The US Army struggled this year with an attempted incursion into Twitch. Its esports team was grilled by gamers who wouldn't stop asking about war crimes (opens in new tab), and then Columbia University's Knight First Amendment Institute said that deleting them, and banning those who ask, may actually constitute a violation of the First Amendment (opens in new tab). The Army's return to Twitch (opens in new tab) in August was thus unmoderated, and went about as well as you'd expect.
Despite those headaches, US military branches are not giving up on their gaming-oriented youth outreach efforts. Generation Esports announced today that it has partnered with the Army National Guard, along with Asus and Intel, to install "fully equipped esports labs" in 25 high schools across the US. Each of the schools will get six Intel Core i7-based PCs built around Asus ROG components, and one will be selected at random to receive "a full internet infrastructure upgrade" from Extreme Networks.
"We know that setting up esports labs can be cost-prohibitive, so we wanted to step in and give schools an opportunity they might not otherwise have. STEM communities play a key role in the sustained growth of the economy, so it is important that we work to engage students in these areas in a way that builds life-long enthusiasm and excitement," Generation Esports president Jason Kirby said. "With this project we not only teach students life-long lessons on computer building and maintenance, but also give them the opportunity to get hands-on experience of Esport gaming, potentially setting them up for a future career."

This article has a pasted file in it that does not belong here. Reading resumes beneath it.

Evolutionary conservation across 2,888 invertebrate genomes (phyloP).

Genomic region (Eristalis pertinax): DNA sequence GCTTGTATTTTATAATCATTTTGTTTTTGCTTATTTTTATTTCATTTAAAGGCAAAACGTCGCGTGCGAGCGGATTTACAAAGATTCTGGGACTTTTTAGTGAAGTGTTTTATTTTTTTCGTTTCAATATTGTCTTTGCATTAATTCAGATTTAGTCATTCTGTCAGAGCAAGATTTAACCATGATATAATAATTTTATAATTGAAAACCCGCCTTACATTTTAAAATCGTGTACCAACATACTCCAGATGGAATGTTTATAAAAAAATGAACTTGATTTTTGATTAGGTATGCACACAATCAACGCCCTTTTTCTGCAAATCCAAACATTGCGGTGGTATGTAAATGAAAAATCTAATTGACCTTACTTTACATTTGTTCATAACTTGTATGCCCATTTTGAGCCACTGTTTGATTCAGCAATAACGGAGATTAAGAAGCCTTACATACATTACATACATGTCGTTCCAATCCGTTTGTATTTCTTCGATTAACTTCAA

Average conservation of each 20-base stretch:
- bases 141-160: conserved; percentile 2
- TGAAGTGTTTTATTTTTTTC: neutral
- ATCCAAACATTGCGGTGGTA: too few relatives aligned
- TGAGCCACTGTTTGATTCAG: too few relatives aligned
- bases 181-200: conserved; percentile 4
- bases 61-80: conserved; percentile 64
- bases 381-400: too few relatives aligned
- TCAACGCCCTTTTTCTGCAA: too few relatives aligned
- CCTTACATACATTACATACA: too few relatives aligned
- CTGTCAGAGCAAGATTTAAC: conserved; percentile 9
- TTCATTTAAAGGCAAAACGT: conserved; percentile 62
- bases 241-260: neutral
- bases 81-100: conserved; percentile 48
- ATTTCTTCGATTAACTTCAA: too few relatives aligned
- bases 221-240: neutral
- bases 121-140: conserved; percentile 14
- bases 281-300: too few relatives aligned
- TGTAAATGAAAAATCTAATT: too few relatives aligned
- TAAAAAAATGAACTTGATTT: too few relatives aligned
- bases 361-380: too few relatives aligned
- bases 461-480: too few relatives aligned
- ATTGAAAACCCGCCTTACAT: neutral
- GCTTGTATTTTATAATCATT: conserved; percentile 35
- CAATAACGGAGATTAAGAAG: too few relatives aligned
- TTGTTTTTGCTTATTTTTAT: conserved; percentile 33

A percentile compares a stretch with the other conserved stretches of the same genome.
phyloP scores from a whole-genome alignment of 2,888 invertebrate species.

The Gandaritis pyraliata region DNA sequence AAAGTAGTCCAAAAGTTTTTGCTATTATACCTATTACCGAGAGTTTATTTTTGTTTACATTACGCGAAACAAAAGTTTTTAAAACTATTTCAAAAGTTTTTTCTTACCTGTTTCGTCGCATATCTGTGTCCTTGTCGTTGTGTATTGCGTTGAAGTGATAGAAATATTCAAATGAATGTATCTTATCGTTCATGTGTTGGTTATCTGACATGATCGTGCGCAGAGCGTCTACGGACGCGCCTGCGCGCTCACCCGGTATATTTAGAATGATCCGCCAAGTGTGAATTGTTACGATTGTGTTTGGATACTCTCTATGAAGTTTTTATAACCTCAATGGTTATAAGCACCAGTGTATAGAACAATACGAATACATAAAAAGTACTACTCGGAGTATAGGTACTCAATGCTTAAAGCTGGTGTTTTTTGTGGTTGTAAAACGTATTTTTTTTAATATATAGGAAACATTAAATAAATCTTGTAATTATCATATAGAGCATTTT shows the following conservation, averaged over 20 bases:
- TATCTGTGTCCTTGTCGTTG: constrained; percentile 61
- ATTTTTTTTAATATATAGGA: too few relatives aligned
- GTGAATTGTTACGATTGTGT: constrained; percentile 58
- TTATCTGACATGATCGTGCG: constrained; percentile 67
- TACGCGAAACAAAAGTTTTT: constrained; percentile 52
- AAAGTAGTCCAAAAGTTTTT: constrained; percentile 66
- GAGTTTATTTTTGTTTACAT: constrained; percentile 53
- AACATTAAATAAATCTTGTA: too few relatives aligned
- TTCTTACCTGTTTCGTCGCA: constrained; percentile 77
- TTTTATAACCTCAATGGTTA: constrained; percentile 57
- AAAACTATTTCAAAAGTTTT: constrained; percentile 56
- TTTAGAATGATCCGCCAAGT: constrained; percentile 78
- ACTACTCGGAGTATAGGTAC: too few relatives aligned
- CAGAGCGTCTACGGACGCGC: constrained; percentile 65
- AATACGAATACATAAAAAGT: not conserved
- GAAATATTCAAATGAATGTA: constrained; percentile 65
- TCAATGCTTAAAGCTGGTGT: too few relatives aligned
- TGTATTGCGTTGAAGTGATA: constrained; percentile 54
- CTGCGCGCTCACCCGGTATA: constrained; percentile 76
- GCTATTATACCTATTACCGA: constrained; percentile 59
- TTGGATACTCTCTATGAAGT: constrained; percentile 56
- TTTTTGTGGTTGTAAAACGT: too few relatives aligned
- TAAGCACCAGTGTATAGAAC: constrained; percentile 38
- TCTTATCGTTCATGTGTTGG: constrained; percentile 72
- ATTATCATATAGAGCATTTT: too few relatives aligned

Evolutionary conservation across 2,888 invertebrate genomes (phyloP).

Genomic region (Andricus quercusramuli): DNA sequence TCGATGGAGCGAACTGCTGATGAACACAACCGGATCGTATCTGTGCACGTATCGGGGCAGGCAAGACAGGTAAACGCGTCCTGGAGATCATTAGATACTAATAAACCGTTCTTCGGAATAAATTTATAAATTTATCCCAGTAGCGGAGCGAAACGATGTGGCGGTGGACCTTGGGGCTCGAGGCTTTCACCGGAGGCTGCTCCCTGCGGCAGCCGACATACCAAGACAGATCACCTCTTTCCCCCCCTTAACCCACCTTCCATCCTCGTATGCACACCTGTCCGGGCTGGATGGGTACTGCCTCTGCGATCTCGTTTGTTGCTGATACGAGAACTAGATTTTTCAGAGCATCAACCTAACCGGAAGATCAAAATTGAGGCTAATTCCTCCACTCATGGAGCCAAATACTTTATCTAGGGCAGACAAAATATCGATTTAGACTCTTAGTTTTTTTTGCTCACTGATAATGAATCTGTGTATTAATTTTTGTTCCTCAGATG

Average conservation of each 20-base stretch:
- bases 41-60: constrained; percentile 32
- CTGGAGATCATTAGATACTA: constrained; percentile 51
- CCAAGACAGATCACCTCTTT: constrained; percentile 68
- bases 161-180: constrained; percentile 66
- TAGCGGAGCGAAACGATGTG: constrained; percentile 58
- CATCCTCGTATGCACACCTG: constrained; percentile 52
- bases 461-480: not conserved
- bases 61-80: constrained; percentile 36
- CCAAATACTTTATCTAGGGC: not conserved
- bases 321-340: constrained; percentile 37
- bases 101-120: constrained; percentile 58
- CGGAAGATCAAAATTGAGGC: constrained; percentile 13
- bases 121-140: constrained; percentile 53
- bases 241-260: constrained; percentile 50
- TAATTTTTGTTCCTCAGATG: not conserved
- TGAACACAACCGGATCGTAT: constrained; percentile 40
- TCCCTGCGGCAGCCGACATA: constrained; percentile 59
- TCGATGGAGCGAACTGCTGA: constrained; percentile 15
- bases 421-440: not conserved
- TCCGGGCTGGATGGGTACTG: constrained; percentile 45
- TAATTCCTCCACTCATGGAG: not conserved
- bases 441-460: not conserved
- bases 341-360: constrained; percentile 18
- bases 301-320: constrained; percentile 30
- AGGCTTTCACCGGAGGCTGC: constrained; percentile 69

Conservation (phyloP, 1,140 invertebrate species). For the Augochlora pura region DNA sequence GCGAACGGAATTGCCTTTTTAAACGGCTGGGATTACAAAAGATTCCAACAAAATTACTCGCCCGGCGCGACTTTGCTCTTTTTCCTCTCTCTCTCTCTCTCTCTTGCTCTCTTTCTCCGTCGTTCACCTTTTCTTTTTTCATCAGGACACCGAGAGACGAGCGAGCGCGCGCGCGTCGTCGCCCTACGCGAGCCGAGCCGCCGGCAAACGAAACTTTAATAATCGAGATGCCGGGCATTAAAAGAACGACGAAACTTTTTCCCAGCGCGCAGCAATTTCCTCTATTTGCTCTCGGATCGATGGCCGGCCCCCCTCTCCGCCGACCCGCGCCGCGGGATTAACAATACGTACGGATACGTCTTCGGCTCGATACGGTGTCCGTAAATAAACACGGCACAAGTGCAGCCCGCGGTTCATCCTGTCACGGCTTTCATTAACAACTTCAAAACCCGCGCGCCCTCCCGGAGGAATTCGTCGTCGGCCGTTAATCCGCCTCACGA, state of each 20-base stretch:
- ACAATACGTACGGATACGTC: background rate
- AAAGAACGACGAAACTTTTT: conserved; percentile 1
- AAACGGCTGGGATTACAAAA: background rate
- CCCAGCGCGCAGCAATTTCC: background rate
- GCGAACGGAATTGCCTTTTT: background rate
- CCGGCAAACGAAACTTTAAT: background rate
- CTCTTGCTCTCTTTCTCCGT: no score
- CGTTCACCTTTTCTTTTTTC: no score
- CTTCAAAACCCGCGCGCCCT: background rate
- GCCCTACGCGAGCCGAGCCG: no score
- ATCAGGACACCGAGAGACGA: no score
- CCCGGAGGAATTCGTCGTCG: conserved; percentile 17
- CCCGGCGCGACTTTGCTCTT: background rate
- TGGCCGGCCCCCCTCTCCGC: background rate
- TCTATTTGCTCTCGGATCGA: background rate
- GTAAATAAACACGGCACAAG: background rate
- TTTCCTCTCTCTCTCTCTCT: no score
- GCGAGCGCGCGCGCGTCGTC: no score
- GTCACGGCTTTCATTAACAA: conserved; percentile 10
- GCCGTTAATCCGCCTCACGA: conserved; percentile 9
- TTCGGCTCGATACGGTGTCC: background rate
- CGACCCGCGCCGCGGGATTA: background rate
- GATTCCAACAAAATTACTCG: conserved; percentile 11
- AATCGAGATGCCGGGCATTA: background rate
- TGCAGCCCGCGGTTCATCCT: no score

Students at schools selected for the program will be given training on how to build and maintain the esports labs, and "partner representatives will also be on hand to provide expert advice for STEM related career choices and college programs." Kirby confirmed that the "partner representatives" going into schools can include members of the National Guard, as well as its esports teams, unless the school opts out.
"Schools can choose to not have the National Guard attend the activation at the school," Kirby explained via email. "This is an option for schools after they've been notified of being selected."
Otherwise, the National Guard would like to bring esports teams to selected schools for "friendly exhibition [matches] on the new equipment," as well as "speak to the benefits of pursuing STEM related careers in the National Guard."
Sports and the military have a long history together—the NFL's website has an entire page dedicated to Air Force flyovers (opens in new tab), including a shot of F4s over Super Bowl VI in 1972—and the US Army, Navy, and Air Force all maintain their own esports teams (the Marine Corps does not, "due in part to the belief that the brand and issues associated with combat are too serious to be 'gamified' in a responsible manner"). The Navy and Air Force are also both sponsors of major esports tournaments, which would normally include on-site booths. And, lest we forget, America's Army has been a thing for nearly 20 years now.
The US military's involvement in sports and videogames hasn't been without criticism, but military recruitment efforts in schools feel particularly uncomfortable: The audience is young, impressionable, and literally captive. Though they have the option, it's uncertain whether any selected schools will actually opt out of the National Guard's offer to drop by.
Full details on the program, including hardware specs, an application link, and full rules, are available at highschoolesportsleague.com (opens in new tab).